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why do we need the new keyword and why is the default behavior to hide and not override?

I have a parent and a child class. Both have a method with the same name and compiler allow it. I couldn't understand it. Why compiler has not shown an error in child class if parent has a methoed with the same name. I am not using new virtual or override with methods. Kindly help me understanding this why compiler did not shows an error in child class ?

 class BaseClass
{

     public string SayHi()
    {

        return ("Hi");

    }

}

class DerivedClass : BaseClass
{

    public  string SayHi()
    {

        return (base.SayHi() + " from derived");

    }

}
share|improve this question

marked as duplicate by Henk Holterman, Saeed Amiri, jonsca, AVD, Eric Lippert Sep 24 '11 at 14:47

This question has been asked before and already has an answer. If those answers do not fully address your question, please ask a new question.

1  
Pretty sure you get a warning. –  CodesInChaos Sep 24 '11 at 10:57

3 Answers 3

The base method must be declared as virtual if you want to override it in a child class:

class BaseClass
{
    public virtual string SayHi()
    {
        return ("Hi");
    }
}

class DerivedClass : BaseClass
{
    public override string SayHi()
    {
        return (base.SayHi() + " from derived");
    }
}

If the base method is not declared as virtual you will actually get a compiler warning telling you that you are trying to hide this base method. If this is your intent you need to use the new keyword:

class BaseClass
{
    public string SayHi()
    {
        return ("Hi");
    }
}

class DerivedClass : BaseClass
{
    public new string SayHi()
    {
        return (base.SayHi() + " from derived");
    }
}

UPDATE:

To better see the difference between the two take a look at the following examples.

The first one using a base virtual method which is overriden in the child class:

class BaseClass
{
    public virtual string SayHi()
    {
        return ("Hi");
    }
}

class DerivedClass : BaseClass
{
    public override string SayHi()
    {
        return (base.SayHi() + " from derived");
    }
}

class Program
{
    static void Main()
    {
        BaseClass d = new DerivedClass();
        // the child SayHi method is invoked
        Console.WriteLine(d.SayHi()); // prints "Hi from derived"
    }
}

The second hiding the base method:

class BaseClass
{
    public string SayHi()
    {
        return ("Hi");
    }
}

class DerivedClass : BaseClass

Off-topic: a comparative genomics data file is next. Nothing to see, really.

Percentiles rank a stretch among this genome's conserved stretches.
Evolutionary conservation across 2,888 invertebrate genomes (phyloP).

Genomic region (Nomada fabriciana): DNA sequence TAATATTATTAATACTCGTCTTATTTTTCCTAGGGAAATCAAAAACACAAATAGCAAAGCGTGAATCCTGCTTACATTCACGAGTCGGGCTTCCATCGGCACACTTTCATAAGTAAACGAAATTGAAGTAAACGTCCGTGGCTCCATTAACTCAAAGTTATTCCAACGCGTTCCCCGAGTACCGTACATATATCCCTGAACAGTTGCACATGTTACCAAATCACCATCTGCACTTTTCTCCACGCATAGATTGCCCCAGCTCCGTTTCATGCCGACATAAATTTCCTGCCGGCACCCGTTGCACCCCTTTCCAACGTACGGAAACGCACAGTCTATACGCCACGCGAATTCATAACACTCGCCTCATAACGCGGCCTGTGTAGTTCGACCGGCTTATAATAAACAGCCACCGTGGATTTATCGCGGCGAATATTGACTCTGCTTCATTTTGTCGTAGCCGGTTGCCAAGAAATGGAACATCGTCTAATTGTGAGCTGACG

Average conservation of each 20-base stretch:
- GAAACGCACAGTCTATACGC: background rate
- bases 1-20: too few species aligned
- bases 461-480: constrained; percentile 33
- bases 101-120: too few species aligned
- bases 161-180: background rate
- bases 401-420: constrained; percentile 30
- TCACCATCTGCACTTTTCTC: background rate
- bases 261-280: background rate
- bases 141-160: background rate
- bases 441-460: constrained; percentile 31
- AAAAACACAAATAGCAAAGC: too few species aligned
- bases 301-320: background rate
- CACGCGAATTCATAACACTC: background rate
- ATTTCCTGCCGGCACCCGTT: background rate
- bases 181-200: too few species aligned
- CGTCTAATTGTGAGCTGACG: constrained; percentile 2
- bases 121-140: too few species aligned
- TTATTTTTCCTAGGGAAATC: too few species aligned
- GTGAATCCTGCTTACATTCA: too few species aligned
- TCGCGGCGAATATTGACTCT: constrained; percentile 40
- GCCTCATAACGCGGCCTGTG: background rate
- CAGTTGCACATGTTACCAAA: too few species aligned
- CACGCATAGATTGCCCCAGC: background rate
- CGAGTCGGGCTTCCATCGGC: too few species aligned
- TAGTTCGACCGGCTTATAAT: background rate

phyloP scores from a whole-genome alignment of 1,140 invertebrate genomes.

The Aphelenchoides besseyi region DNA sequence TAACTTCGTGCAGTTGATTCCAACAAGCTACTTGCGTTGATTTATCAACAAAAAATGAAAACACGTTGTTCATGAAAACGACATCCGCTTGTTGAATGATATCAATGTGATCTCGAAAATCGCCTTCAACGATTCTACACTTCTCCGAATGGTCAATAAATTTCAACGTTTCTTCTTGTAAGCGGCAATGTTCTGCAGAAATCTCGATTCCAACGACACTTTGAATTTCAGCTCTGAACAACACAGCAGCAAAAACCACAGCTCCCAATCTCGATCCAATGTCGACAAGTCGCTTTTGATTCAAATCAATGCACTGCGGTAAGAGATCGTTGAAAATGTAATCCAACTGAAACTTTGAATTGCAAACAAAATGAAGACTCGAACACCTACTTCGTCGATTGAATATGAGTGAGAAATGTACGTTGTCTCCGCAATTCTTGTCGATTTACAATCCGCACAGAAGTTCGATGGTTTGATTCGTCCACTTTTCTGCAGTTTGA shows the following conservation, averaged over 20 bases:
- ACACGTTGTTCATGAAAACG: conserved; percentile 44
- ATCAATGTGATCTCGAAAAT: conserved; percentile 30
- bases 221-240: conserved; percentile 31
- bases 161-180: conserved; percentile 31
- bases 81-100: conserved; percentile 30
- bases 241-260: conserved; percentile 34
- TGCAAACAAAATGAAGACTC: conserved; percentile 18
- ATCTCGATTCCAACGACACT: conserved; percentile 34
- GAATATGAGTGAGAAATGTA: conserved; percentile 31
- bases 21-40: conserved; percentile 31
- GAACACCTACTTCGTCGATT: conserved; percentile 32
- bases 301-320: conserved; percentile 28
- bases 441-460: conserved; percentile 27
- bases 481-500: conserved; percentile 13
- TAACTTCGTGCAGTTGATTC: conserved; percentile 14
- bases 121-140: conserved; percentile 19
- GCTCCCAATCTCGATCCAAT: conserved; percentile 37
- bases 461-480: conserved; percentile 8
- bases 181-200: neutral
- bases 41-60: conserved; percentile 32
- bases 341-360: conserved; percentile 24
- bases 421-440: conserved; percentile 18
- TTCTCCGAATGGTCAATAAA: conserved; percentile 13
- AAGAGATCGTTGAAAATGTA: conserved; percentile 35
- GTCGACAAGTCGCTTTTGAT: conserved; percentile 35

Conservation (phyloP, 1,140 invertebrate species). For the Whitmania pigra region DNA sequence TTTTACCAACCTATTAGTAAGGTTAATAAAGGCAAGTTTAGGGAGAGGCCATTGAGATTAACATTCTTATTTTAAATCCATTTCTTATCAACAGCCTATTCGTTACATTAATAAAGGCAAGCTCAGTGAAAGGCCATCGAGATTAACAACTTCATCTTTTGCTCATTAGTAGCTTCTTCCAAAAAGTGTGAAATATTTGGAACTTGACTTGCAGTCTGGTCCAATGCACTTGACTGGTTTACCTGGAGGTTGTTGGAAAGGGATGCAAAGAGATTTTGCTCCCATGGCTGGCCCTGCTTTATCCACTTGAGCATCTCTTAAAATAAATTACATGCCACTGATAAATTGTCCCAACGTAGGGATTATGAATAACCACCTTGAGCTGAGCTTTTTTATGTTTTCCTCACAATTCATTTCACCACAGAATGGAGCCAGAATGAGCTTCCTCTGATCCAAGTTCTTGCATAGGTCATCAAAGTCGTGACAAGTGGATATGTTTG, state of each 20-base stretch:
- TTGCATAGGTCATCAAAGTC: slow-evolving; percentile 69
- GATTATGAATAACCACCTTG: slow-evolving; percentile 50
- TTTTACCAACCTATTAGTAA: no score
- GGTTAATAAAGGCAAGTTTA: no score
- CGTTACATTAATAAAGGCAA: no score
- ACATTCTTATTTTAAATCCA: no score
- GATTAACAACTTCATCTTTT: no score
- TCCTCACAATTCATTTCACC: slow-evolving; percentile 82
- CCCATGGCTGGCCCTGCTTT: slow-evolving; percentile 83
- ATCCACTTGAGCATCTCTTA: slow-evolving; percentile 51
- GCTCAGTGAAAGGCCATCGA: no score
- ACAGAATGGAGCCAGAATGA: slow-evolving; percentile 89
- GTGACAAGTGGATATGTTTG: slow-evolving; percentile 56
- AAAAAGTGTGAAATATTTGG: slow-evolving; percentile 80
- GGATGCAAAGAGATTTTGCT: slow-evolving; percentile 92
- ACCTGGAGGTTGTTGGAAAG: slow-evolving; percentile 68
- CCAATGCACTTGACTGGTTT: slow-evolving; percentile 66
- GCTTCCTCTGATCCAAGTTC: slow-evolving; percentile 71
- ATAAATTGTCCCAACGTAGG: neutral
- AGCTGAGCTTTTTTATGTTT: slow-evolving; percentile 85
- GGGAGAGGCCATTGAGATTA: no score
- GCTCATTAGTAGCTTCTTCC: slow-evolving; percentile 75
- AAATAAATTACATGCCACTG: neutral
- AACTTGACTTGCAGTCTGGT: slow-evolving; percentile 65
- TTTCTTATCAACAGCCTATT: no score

{
    public new string SayHi()
    {
        return (base.SayHi() + " from derived");
    }
}

class Program
{
    static void Main()
    {
        BaseClass d = new DerivedClass();
        // the base SayHi method is invoked => no polymorphism
        Console.WriteLine(d.SayHi()); // prints "Hi"
    }
}
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He knew that already, he is asking why it doesn't result in a compiler error –  Tom Knapen Sep 24 '11 at 10:52
    
@Tom Knapen, it results in a compiler warning. There is no need to result in an error. –  Darin Dimitrov Sep 24 '11 at 10:52
    
This explanation describes the problems completely. The OP did not mention having seen the warning. –  Mark Sep 24 '11 at 10:55
    
@Darin Dimitrov, thanks for replying but I coldn't understand what will benefit of overridding a method ? If I override my parent class's method will be gone if I do just what I am doing same will happen. Please guide –  haansi Sep 24 '11 at 10:55
    
@haansi, when you hide the base method, polymorphism no longer applies and it is the base method that is being invoked instead of the derived one. I have updated my answer to provide you 2 examples of that so that you can better understand the difference. –  Darin Dimitrov Sep 24 '11 at 11:19

It is called Name hiding. Please read MSDN article on - Hiding through inheritance

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Since the method is not virtual, there is no problem to have the same name. Which one is called depends merely on the type of the reference.

BaseClass o = new DerivedClass();
o. SayHi();

will return "Hi".

If you declare the parent method a virtual, then you either have to override it in the subclass or make it new (which is the default). If you override it the above code will return "Hi from derived". If you make it new that is the same as if it was not virtual.

share|improve this answer
    
lvanov thanks, can u plz guide what will differene in method overriding and doing what I did ? what I get is in both ways parent class method will be gone ? –  haansi Sep 24 '11 at 10:56

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